keep a running total of RPs allocated during the game on a piece

of scratch paper. Starting in the month that the 12th RP has been

allocated towards Bomb development a player may roll a die to see

if he has successfully completed it. This done in the Production

Phase after the l RP have been spent. A result of 1 means that

development has been completed, any other result means it is not

completed. Each month thereafter the chances of completion go up

by one on the dice roll (second month - 1 or 2, third month

1,2,or 3, etc.) until the chances are 1-5 on the die roll for

successful completion at which point it does not get any better.

During this time a player must continue to allocate 1 RP per

month to continue development. A player may not commit more

than 1 RP per month and if he allocates 0 RPs during a month the

process is halted. The process will resume where it left off when

a player again allocates the 1 RP per month.

   Production: Starting in the month that development is

completed the player receives one Atomic Bomb at the end of the

Production Phase. Every third month thereafter the player

recieves another Atomic Bomb at the end of the Production Phase

and so on until the game is over. During production a player must

continue to allocate 1 RP each month and if for some reason no

RPs are allocated in a month production is halted and will not

resume where it left off until RP allocation is resumed. A player

makes a note on his scratch paper as to how many Bombs he has in

his possession.

   Combat Use: Atomic Bombs are used during the Air Phase of a

month. They are used in conjunction with a Heavy Bomber Air Unit

on a City Bombing mission. The Heavy Bomber Air Unit which is

used is subject to interception by enemy interceptors and may be

escorted by friendly fighters. If the bomber unit survives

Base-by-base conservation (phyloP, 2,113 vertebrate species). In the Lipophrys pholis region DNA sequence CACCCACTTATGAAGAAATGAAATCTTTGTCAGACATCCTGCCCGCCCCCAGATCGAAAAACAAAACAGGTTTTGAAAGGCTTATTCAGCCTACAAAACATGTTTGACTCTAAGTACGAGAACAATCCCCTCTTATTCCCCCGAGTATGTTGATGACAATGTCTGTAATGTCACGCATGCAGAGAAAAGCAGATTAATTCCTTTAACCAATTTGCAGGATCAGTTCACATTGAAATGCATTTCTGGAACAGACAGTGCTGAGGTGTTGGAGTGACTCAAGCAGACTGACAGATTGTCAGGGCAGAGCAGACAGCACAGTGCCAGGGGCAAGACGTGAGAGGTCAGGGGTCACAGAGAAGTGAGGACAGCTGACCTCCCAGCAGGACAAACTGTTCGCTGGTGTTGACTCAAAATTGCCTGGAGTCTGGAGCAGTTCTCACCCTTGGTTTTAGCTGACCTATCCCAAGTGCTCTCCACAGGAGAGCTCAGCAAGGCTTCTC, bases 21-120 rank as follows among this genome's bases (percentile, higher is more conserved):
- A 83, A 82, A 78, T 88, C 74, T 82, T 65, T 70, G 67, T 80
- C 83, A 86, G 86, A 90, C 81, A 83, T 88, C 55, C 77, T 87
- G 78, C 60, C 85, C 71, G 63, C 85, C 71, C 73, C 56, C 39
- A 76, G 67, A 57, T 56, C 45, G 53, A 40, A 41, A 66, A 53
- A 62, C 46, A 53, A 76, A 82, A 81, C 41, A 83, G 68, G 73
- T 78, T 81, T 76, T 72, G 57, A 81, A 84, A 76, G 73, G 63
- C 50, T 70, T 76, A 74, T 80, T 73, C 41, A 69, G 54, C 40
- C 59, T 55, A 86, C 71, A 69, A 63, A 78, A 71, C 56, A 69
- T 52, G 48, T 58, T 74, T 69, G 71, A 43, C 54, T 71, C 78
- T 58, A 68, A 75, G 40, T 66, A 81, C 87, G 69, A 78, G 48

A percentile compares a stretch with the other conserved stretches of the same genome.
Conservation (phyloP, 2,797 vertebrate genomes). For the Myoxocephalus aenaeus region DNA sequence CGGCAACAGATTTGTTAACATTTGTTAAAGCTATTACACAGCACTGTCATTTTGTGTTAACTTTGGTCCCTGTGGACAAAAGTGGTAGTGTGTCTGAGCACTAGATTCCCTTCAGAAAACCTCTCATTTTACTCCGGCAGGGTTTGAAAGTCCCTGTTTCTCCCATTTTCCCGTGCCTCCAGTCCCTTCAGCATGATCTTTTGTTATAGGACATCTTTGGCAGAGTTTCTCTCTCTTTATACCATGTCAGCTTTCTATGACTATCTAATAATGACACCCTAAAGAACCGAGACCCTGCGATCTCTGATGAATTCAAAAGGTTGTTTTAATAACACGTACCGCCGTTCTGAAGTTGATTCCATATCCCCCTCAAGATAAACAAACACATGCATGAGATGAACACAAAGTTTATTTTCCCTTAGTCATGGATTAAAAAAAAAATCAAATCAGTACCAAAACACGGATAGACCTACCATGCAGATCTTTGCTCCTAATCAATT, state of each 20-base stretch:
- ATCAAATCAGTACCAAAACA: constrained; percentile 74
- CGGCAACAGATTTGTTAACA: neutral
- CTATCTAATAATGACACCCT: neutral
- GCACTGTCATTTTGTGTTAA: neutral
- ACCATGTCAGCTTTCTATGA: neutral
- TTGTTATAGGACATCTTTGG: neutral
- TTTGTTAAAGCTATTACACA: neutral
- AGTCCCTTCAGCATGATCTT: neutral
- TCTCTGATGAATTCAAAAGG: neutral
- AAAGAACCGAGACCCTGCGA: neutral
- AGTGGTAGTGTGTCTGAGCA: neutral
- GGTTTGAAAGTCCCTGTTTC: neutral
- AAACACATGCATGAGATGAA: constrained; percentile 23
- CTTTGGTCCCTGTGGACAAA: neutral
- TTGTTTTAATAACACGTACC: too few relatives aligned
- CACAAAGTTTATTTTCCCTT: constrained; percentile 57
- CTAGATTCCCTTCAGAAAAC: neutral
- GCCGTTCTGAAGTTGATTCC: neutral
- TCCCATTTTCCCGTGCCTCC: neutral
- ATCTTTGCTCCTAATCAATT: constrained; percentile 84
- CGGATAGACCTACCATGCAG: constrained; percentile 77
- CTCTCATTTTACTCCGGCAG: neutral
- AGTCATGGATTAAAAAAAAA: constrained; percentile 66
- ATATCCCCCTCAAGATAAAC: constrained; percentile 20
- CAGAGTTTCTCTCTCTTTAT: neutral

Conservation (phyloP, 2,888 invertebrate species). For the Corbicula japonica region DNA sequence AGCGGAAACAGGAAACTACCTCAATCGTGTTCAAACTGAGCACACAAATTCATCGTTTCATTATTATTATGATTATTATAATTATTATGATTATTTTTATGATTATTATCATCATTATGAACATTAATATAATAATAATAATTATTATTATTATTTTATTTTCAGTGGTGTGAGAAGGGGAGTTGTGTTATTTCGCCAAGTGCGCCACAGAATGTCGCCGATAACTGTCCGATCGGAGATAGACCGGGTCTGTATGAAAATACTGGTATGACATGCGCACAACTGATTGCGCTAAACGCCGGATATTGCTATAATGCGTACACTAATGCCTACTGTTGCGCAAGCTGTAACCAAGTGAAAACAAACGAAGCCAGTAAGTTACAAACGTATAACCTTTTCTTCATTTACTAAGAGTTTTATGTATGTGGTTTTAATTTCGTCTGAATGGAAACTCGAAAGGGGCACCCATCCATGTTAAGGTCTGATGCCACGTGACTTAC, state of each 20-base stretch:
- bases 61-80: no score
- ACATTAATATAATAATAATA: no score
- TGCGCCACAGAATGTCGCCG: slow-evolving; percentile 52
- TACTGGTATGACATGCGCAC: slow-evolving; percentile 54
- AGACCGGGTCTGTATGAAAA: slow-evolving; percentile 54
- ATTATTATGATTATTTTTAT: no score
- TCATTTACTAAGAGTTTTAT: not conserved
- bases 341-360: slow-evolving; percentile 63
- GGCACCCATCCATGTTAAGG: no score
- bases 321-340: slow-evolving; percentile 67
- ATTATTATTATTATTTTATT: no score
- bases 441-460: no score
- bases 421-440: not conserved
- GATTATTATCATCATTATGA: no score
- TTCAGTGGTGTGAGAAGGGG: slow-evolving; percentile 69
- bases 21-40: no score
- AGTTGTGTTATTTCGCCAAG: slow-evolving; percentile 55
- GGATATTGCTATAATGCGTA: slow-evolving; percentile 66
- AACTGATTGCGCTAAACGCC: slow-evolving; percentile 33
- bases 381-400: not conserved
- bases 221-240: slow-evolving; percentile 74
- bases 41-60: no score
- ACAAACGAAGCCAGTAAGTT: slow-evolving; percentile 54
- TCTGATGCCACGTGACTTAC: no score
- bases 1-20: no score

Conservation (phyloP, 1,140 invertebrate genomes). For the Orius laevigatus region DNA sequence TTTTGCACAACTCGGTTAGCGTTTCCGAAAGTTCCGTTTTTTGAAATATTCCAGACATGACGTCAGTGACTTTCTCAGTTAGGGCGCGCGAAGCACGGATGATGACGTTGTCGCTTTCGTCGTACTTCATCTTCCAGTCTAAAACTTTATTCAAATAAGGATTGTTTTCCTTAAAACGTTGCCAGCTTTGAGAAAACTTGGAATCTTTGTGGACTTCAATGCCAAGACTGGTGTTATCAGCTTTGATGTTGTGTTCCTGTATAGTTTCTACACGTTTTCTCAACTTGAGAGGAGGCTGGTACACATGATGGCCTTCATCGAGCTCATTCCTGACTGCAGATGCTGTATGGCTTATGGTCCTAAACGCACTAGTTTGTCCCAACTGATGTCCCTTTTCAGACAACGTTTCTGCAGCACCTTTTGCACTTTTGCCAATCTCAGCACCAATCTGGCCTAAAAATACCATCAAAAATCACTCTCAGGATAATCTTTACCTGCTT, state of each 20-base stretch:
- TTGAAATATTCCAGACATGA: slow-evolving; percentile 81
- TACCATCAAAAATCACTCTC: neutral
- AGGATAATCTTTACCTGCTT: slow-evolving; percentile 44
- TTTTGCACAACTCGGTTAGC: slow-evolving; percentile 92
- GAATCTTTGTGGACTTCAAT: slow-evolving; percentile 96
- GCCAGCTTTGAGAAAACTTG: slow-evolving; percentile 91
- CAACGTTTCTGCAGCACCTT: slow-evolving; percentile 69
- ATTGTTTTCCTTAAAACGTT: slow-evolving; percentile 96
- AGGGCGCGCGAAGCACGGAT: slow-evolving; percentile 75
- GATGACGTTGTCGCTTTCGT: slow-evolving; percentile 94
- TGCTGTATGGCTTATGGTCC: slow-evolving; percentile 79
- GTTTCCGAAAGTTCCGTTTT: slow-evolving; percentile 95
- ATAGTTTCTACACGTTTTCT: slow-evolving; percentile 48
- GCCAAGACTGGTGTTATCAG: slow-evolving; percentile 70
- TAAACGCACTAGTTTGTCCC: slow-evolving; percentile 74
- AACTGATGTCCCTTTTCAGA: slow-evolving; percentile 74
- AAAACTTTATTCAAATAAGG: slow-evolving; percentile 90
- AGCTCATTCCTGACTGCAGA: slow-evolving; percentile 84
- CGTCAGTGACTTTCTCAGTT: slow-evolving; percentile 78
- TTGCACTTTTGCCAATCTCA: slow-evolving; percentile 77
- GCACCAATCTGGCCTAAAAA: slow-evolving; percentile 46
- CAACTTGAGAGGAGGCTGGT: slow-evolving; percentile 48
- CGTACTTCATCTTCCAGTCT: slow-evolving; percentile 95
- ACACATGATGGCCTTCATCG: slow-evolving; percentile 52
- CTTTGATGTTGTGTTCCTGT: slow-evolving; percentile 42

interception it may then drop the Bomb on any enemy city within

range. It may not drop it on an enemy city under friendly control

or friendly city under enemy control.

   Effects: A city that has had an Atomic Bomb dropped on it is

automatically destroyed for the duration of the game. All combat

units in the same hex as the city are removed and put into the

force pool. Mark the hex with a variant A-Bomb counter. No ground

units may move into that hex for the rest of the game. The

destroyed city can not act as a supply source for the rest of the

game. In the next Production Phase reduce the RPs generated by

one. A city destroyed by an A-Bomb increases the Shock Level by

the VP value of the city plus five additional for the use of the


   Production Facilities: The development and production

facilities for both sides are located off the map and can not be

effected in any way by any enemy combat unit. (The US has it

facilities located on the West Coast and CS has its facilities

located in the Central American Colonies.)


22.9 Optional Rules

   Foreign Intervention (21.0) may not be used in this scenario.

(Both Germany and Britain are so embroiled in the Second World

War by this time that they can not spare any military forces to

intervene.) Both sides may use any leaders (20.0) available in

the 1940 scenario and may also use Fort Complexes (18.8) if they

so desire.